This would be analogous to a requirement that the members of the modern-day militia, as defined in 10 USC Chapter 12*, possess firearms chambered for the 5.56x45 cartridge, a set number of 5.56x45 cartridges that conform to military standards (fully jacketed without exposed lead) and perhaps even a bayonet
But nothing in those rules ever said that citizens could own only those weapons. In fact, citizens were free to acquire whatever weapons their purse could accommodate. Nor was the use of those weapons limited to official duties. It was assumed that the weapons could be used to defend a life, a family, or a home from attackers.
The architects of the United States’ new federal government did not like standing armies. This government was to be controlled by the people and the states and its powers were to be limited to those specifically granted.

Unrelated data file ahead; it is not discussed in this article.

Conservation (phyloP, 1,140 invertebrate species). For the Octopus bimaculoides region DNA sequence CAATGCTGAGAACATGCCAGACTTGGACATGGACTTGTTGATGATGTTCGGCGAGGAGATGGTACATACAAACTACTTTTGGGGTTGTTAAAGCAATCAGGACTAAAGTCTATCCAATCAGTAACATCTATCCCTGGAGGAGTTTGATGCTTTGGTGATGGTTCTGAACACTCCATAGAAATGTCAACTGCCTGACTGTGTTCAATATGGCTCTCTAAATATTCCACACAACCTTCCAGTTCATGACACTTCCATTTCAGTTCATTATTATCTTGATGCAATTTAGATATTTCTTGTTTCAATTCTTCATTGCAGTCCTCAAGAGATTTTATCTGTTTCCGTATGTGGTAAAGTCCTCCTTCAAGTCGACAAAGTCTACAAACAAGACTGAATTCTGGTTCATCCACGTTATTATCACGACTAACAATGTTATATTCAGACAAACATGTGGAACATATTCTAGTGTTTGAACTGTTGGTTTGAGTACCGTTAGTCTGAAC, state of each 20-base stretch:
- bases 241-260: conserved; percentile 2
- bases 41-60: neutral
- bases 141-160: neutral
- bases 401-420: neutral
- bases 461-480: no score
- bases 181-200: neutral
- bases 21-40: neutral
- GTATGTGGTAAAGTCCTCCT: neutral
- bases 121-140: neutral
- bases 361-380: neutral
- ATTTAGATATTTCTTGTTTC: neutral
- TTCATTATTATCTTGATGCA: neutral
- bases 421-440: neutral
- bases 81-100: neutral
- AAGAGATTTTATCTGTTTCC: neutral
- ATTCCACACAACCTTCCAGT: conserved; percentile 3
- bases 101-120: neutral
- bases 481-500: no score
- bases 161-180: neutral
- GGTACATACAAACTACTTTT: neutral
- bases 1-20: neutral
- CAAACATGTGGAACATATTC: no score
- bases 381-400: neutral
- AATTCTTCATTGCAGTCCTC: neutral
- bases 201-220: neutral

So the militia remained important. However, based in everything they knew from their British heritage, militias were composed of citizens armed with personally owned weapons.
Therefore, in order for there to be a militia, well-regulated or otherwise, there had to be an armed populace from which the militia could be drawn. Those arms had to be protected from government whims, a lesson the Founding Fathers had learned from the English Parliament, which could extend or withdraw rights pretty much at will.
So here’s how it works:
- A militia is necessary to the security of a free state,
- In order to have a militia, we need to have armed citizens because everything we know about militias says they are made up of citizens armed with their own halberds, swords, spears, daggers, pistols, muskets rifles, and cannons.